Story Time



Major William Stone tested the gain on the station’s relay dish and verified its position: RA: 11 hours 38 minutes 56 seconds, Dec: +20 degrees 12 minutes 35 seconds.  It was perfect, and had been for the past fifty years.  Will made sure of that.  Only when the position was shown correct and logged did he bother to speak to the apparition again.  It was sitting about five meters away on a rounded stone, looking very much like the teenage boy it could not possibly be.

“Since I’m the only living human being ever on this planet,” Will said, “it therefore follows that you cannot be my son.  You aren’t real.”

“But I am,” the apparition insisted.  “I’m David.”

“You’re what, fourteen?  David was born when I was twenty-seven.  I’m now seventy-seven…best I can remember.  My son would be in his fifties by now.”

“Dad, you came here in semi‑stasis in a probe that traveled barely one half lightspeed,” David said.  “The colony ship was over half again that fast.  You ever hear of time dilation?”

“Einstein?  Special Relativity?  Time aboard a starship passes slower relative to a stationary observer. Convenient.”  William carefully packed the logbook away in a compartment in the comm unit’s base.  The book was nearly full; there were only five pages left and he didn’t have any more books.  In a month or two he supposed he’d have to switch to computer logging, but he didn’t want to.  There was a physicality to making the entries by hand that just wasn’t there for voice entry.  He’d miss that.

“So why won’t you listen to me, Dad?” David asked, finally.

“Because the colony ship never came.”


     There were insects near Lalande Station.  Or at least they were small and made chirping and buzzing sounds that told Will it was time to get up.  He could have set an alarm, but he’d taken to rising earlier and staying up later and later during the past few years, long after the sun had set and the stars were out in their brilliance.

Sol was visible most nights, a yellowish dot almost lost among its brighter cousins.  He wondered what life was like there now.  His primary receiver had been damaged on landing, and the backup was too weak for anything except a very strong signal to register.  All he could do was transmit, and he madesure the dish was ready to do just that, when that one strong signal finally came.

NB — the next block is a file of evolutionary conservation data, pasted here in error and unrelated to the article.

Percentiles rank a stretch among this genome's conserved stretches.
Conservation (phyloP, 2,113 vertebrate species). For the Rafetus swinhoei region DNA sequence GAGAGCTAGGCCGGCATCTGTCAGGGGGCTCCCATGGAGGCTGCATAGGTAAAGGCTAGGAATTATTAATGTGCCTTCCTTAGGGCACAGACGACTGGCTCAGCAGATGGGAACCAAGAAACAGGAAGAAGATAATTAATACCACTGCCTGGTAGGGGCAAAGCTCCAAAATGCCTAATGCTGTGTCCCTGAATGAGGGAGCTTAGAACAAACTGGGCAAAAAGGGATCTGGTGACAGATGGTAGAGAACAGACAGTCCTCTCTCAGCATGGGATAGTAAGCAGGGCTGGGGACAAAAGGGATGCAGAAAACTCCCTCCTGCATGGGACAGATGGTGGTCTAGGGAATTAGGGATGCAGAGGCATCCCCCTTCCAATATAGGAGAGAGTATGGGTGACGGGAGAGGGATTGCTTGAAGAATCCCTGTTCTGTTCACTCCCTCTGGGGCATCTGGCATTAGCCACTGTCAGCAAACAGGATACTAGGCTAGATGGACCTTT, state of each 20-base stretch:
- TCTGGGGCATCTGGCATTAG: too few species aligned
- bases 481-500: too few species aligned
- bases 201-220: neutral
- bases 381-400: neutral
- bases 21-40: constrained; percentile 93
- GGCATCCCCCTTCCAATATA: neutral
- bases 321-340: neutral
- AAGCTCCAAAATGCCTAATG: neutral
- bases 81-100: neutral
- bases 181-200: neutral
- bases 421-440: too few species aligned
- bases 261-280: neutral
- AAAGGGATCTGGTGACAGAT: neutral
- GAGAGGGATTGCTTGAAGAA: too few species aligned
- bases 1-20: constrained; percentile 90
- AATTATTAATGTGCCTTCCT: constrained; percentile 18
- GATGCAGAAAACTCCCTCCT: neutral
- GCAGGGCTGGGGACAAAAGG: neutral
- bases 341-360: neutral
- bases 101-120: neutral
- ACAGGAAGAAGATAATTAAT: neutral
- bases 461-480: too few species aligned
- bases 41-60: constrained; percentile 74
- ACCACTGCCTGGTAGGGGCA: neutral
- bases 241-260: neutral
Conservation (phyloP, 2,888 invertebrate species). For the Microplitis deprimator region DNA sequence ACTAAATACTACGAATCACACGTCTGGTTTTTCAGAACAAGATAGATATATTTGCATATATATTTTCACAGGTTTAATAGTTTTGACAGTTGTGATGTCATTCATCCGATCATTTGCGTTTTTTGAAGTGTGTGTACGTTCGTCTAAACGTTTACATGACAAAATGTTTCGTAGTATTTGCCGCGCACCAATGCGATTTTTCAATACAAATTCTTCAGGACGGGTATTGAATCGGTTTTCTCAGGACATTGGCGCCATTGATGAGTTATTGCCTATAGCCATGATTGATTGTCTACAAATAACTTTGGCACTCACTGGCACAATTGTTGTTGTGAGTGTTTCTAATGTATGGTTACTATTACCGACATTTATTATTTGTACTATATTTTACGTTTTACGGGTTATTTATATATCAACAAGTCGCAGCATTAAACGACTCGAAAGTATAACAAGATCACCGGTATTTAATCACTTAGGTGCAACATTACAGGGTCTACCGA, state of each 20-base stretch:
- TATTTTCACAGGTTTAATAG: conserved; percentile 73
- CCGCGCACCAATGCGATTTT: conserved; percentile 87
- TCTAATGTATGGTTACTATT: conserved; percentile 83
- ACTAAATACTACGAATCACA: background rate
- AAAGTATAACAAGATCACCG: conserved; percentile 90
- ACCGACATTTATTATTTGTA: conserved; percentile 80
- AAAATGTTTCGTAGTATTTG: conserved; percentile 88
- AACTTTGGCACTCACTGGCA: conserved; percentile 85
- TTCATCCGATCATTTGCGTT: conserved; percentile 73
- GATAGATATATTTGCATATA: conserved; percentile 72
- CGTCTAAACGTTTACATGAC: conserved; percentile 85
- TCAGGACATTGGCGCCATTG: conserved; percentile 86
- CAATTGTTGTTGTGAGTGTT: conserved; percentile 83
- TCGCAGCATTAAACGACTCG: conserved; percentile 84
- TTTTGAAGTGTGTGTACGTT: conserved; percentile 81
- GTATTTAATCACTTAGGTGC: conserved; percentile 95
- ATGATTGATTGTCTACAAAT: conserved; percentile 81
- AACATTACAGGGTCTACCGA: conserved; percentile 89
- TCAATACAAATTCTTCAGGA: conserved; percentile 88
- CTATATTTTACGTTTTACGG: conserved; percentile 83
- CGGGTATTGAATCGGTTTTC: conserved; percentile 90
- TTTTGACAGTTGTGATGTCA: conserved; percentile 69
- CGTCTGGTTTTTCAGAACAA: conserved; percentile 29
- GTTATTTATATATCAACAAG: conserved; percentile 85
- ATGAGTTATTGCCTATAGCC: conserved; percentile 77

Will stretched, feeling all the familiar pains and stiffness like old friends.  He yawned, and rose to start his day.  First he made up his cot and then methodically swept debris from the front path of his survival hut.  Then it was time for breakfast; leftover onion soup from supper the previous night.  After that, time to tend his garden.  Will smiled.  It was his favorite part of the day.  He walked along the well-worn path to his greenhouse.

The greenhouse was far larger than his sleeping quarters; it had to be.  No one had known for certain how long the mission was going to last, and space and weight concerns had sharply limited how many supplies he could take.  The greenhouse assembly and seeds had paid their freight many times over.

The temperature was rising steadily outside, but inside the greenhouse it was still moist and cool, holding on to just a bit of morning.  Condensate formed on the clear plastic shingles forming the walls; the circulating fan had not yet cut on.  Will checked the automatic systems first, grimaced at a new red light on the panel.  The circulating fan this time.  Damn display was starting to look like a Christmas tree.

Will checked on the errant fan, but was reduced to wiggling wires.  He finally shrugged.  No more parts; nothing to be done.  He picked up a misting bottle and pruning shears to perform the type of gardening that sensors would never replace.  He liked it, but it was tiring.

“There are native plants, Dad.”  The thing calling himself David sat on Will’s workbench, regarding him with a curious expression.  Will hadn’t seem him come in which, Will thought, was perfectly normal.

Will snipped off a dead leaf.  He put it in a small pouch on his belt to save for the composter.  Waste not, die not.  At least, not for a while.  The greenhouse, low tech though it was, wouldn’t last much longer.  Will chose not to think about that.  “The DNA and proteins of which are who knows what, even assuming the indigenous species use DNA.  I couldn’t digest them in the first place, and even if I could they’d likely contain toxins that would never register as such.”

“You need to try, Dad,” David said.  “This is our home now.”

“You aren’t real and so do not have a home.”

“What about you, then?”

“This isn’t my home.  It’s my duty station.”

“The ship has come; your mission is over.  Shut it down.”

Will misted a tomato plant that looked a bit dry despite what the hygrometer said.  “Ah.  Now I understand why you’re here.  I’ve gone mad again.  Humans aren’t designed to be alone for long periods; Medlab warned me about this.”